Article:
Wed, Oct 11, 2017 - Page 12 News List

China gets billions of fake news claims, Baidu says

Bloomberg

From Facebook chief security officer Alex Stamos to former Microsoft Corp chief executive Steve Ballmer, US tech executives have sought in recent days to dispel the notion there is a swift solution to the proliferation of spurious or insidious information on the Internet, a phenomenon critics said wields an outsized and unhealthy influence on public discourse and elections.

Baidu Inc (百度) president Zhang Yaqin (張亞勤) said China faces similar challenges, despite operating one of the world’s largest and most sophisticated online surveillance machines.

Companies in China, where freedom of speech is curtailed by censorship programs, have long used a mix of advanced technologies and human cybercops to police the Internet.

Baidu, China’s largest search engine, employs technology to spot potentially false information before turning to local agencies such as the Cyberspace Administration of China to verify items. One of the country’s three largest Internet players, it checks 3 billion claims of fake news every year.

“Every year we see somewhere around 3 billion claims, requests that we need to verify that might turn out to be fake news,” Zhang said. “We’re using a combination of technology and content authorization to minimize the fake news.”

From Tencent Holdings Ltd (騰訊) to Sina Corp’s (新浪) Weibo (微博), China’s social media employ technology and armies of vetters to scour its services for undesirable content, which goes beyond rumors and unsubstantiated claims to include any and all information deemed harmful to social stability.

Yet, even the best-funded online operators have difficulty keeping up: China’s cybercops last month fined Tencent, Weibo and Baidu for carrying illegal content.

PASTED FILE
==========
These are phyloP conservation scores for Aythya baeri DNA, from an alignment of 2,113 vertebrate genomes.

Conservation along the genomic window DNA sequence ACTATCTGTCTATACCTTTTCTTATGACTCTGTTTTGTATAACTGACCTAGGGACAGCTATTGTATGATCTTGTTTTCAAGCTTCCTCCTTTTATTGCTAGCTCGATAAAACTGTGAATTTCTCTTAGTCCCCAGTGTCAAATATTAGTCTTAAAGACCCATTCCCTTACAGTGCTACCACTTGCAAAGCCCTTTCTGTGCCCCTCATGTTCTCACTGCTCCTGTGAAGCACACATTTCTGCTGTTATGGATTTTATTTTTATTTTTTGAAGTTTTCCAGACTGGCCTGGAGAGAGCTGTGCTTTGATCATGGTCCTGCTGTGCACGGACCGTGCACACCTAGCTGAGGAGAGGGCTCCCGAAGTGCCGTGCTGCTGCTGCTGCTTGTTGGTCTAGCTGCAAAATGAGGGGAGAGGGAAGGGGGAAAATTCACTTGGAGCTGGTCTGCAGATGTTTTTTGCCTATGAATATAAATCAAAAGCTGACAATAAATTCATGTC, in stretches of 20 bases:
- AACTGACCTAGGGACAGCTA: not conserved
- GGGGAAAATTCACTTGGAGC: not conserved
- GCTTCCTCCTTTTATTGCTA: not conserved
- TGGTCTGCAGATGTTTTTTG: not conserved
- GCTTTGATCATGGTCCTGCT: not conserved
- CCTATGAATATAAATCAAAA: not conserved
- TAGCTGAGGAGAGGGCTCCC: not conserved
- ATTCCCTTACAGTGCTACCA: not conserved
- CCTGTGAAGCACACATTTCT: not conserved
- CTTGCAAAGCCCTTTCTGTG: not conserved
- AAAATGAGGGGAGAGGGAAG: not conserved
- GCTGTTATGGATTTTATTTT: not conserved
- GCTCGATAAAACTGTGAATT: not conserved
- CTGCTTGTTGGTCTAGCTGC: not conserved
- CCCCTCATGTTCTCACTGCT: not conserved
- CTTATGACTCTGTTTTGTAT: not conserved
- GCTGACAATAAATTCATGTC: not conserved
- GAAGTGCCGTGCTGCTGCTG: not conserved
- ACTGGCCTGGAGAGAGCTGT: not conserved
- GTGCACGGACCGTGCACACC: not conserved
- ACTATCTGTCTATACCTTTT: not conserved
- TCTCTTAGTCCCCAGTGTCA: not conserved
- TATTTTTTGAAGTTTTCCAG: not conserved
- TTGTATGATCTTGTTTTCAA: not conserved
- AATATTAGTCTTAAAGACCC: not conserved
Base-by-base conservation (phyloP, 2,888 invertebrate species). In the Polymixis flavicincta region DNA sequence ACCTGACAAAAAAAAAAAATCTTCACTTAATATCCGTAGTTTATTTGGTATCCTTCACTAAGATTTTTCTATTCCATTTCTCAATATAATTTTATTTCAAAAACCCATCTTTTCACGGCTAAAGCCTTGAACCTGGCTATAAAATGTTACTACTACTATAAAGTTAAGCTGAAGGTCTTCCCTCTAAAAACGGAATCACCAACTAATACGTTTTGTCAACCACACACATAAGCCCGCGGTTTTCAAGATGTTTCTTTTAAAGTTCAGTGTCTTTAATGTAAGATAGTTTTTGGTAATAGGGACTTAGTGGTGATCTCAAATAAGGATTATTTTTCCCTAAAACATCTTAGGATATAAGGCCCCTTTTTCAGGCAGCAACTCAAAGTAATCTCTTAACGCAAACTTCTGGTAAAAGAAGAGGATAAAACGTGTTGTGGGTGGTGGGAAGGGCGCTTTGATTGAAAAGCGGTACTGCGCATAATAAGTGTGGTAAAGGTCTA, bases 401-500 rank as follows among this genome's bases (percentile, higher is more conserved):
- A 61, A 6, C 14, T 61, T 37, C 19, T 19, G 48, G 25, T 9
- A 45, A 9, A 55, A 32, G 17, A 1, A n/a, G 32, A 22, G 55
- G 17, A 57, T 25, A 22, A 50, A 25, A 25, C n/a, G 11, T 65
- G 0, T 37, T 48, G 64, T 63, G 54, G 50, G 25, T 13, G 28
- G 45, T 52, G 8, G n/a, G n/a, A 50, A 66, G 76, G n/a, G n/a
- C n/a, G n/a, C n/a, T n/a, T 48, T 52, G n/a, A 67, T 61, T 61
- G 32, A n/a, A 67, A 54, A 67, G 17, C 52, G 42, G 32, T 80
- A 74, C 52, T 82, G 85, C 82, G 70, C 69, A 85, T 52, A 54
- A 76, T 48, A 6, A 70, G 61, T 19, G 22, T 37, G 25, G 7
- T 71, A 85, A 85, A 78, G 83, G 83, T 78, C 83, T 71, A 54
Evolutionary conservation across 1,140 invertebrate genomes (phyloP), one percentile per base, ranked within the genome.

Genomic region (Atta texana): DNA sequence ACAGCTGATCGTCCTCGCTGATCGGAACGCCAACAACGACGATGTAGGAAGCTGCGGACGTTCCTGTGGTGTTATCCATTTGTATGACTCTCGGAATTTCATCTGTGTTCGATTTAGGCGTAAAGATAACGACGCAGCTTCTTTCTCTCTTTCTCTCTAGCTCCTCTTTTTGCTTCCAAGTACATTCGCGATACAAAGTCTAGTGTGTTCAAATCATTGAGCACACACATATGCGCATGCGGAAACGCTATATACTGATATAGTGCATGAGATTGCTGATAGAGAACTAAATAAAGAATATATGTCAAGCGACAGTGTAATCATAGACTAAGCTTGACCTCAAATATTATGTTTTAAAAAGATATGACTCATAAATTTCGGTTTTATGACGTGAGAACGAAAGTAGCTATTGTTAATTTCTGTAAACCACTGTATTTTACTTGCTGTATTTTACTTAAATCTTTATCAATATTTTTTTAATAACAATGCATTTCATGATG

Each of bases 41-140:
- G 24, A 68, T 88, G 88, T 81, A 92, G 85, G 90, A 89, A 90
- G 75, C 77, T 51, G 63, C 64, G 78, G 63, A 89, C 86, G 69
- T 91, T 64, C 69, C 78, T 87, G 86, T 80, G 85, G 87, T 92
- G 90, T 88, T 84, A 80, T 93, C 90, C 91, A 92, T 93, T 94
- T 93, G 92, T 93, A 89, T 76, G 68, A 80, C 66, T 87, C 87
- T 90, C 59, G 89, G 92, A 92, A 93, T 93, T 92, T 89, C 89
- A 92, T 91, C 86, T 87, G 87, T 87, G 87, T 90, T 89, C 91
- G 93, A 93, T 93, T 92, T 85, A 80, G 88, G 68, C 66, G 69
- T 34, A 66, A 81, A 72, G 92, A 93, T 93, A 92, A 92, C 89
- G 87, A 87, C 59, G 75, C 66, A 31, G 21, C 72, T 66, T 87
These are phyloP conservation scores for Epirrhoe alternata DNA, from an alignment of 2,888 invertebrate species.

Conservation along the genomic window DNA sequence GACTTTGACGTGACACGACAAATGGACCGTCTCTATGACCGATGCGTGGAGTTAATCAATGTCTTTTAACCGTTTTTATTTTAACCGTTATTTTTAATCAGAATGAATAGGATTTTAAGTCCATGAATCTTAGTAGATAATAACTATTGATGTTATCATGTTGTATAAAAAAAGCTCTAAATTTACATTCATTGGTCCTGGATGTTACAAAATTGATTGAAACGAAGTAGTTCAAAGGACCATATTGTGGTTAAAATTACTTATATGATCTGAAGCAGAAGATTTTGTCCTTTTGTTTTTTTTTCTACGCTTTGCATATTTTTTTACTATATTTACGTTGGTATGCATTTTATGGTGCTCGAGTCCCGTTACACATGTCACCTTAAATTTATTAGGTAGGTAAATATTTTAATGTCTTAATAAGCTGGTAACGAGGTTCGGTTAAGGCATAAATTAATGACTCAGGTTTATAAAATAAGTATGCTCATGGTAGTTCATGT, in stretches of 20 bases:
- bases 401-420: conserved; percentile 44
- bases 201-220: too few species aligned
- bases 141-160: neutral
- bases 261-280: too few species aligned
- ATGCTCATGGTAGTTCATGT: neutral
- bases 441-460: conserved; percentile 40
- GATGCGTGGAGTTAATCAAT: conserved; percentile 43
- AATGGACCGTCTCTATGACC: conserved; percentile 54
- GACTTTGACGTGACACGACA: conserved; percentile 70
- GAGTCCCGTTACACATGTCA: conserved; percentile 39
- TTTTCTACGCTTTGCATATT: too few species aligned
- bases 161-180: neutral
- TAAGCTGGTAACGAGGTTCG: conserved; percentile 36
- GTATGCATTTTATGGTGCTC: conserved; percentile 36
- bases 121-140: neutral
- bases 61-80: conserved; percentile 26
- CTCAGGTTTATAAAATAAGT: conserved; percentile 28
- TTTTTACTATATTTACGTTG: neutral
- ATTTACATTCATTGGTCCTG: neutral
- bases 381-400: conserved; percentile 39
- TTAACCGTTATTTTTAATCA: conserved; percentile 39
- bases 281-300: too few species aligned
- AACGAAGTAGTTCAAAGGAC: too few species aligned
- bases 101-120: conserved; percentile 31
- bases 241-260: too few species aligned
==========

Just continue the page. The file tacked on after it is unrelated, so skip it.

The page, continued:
Days later, Weibo began recruiting and rewarding “supervisors” from among its own users to report problems.

“We have an obligation to make sure the user gets good content, but it continues to be a challenge for us, for other companies in China and companies in the US,” Zhang said.

The problem persists despite China having some of the strictest rules aimed at preventing the spread of “false news.”

It recently established regulations forcing forum-posters to register with their real identities and its laws threaten jail time for posting defamatory false information, Weibo’s latest annual report said.

However, Zhang said fixing the problem required the use of advanced technologies like artificial intelligence and even closer cooperation with relevant government regulators.

Pressure is building on social media services from Google to Twitter to try and curb the proliferation of fake news and targeted ads.

Stamos last week said it was very difficult to spot fake news and propaganda using computer programs.

Executives from Alphabet Inc’s Google, Facebook Inc and Twitter Inc are scheduled to testify before US Congress on Nov. 1 about Russian use of their sites to influence last year’s US presidential election — a hot-button topic that the social media and Internet services are under pressure to address.

Stamos, who is handling Facebook’s investigation, said that technical solutions could have unintended consequences of ideological bias.

“I’m not sure you can say that is Facebook’s job, they’re not in the news business, they pass along other people’s news,” Ballmer said. “Same thing with Google. ”

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